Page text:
Most states not prepared to deal with health care law

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More than three dozen states could be unprepared or unwilling to set up the insurance marketplaces called for under the 2010 health care law, leaving at least part of the task up to the federal government, according to a new report.

Thirteen states and the District of Columbia have formally expressed their intention to set up the marketplaces, which are known under the law as health insurance exchanges. But many of the rest of the states are behind in their planning or have decided not to operate exchanges on their own, according to a report from the Health Research Institute, the research arm of PricewaterhouseCoopers's health care consulting business.

Even some of the 13 that plan to set up the exchanges might not be ready for enrollment by October 2013, the report said. If a state does not set up an exchange, the federal government will either partner with the state or be the sole operator in that state.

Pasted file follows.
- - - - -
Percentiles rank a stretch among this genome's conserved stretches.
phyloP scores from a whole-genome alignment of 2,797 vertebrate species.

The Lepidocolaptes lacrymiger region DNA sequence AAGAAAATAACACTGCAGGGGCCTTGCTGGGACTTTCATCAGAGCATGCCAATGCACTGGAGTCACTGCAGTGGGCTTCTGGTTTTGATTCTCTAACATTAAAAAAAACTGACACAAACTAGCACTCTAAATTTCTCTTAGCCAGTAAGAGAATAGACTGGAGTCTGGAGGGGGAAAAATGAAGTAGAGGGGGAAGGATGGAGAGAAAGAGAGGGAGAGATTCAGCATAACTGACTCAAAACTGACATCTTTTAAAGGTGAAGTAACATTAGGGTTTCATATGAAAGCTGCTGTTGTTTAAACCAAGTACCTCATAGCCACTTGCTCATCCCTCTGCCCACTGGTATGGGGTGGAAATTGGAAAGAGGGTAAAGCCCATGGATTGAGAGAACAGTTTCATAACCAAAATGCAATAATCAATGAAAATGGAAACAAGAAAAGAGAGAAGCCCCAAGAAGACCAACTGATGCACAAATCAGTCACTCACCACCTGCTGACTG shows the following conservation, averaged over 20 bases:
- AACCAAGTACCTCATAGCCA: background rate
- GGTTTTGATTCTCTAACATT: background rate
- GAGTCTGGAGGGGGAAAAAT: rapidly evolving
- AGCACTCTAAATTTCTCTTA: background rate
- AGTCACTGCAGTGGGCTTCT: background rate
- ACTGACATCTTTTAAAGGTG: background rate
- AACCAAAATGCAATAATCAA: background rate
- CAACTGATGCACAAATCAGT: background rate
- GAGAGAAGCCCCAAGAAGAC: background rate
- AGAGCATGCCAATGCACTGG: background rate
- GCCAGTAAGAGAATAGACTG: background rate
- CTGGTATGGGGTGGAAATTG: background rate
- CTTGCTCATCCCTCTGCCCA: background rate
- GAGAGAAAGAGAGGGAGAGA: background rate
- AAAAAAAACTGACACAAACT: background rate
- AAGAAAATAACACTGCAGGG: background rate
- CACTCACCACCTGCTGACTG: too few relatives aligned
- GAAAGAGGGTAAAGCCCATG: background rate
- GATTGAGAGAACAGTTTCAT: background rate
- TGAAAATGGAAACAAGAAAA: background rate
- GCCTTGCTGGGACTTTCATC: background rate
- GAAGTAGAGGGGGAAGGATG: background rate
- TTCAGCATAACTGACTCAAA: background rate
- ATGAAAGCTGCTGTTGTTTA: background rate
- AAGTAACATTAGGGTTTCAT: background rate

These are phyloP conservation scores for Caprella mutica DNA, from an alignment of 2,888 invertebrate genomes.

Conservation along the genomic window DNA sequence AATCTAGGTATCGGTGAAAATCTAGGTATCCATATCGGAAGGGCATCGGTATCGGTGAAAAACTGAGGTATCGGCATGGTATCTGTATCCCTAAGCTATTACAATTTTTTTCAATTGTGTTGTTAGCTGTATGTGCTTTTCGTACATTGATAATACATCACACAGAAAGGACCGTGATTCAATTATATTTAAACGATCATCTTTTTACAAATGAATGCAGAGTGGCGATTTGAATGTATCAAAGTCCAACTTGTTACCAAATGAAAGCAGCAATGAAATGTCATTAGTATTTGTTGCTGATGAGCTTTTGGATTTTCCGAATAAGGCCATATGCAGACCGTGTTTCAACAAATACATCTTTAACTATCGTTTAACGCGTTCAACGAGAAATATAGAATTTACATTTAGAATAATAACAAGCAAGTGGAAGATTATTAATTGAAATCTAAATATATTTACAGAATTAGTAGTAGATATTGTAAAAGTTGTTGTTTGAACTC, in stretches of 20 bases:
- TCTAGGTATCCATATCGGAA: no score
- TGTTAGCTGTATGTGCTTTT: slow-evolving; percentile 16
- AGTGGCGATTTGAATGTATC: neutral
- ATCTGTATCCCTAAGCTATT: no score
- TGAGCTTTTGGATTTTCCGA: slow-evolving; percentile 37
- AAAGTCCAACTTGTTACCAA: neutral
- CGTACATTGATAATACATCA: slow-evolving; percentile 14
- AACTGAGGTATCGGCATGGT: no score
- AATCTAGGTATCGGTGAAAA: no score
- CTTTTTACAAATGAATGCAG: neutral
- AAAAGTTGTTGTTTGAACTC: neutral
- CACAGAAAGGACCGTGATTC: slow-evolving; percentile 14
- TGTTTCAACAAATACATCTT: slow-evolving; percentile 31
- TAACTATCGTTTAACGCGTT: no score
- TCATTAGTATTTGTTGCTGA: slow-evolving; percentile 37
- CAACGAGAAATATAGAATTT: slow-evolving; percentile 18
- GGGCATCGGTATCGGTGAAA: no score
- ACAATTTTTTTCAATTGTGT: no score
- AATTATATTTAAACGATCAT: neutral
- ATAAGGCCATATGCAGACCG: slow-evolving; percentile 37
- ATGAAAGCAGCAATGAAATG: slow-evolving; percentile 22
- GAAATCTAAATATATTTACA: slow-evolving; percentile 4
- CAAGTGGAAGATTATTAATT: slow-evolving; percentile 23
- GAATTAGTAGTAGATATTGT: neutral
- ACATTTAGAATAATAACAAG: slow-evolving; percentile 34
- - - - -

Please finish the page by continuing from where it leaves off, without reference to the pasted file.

When the law passed, many experts predicted that the vast majority of states would set up their own exchanges.

The exchanges are a critical piece of the health law, a resource aimed at helping millions of uninsured Americans find private plans, get government subsidies or gain access to Medicaid, the state-federal program for the poor and disabled.

The experts believed that states would want to tailor the exchanges to their own populations. But the task has proved exceedingly complicated.

Participating states must set up a call center as well as a website that allows people to easily find and understand health plans, in much the way that Orbitz and Travelocity help people find airline flights.

Moreover, many Republican-led states resisted the exchanges in the hope that the Supreme Court would strike the health law down this summer, or that Republican presidential candidate Mitt Romney would win the November election and repeal the law next year.

"We thought states would sit down and weigh the pros and cons of taking on this responsibility," said Alan Weil, executive director of the National Academy of State Health Policy.

Instead, "states are looking at this much more from a partisan lens and less through a strategic analysis of running an exchange."

nation - health


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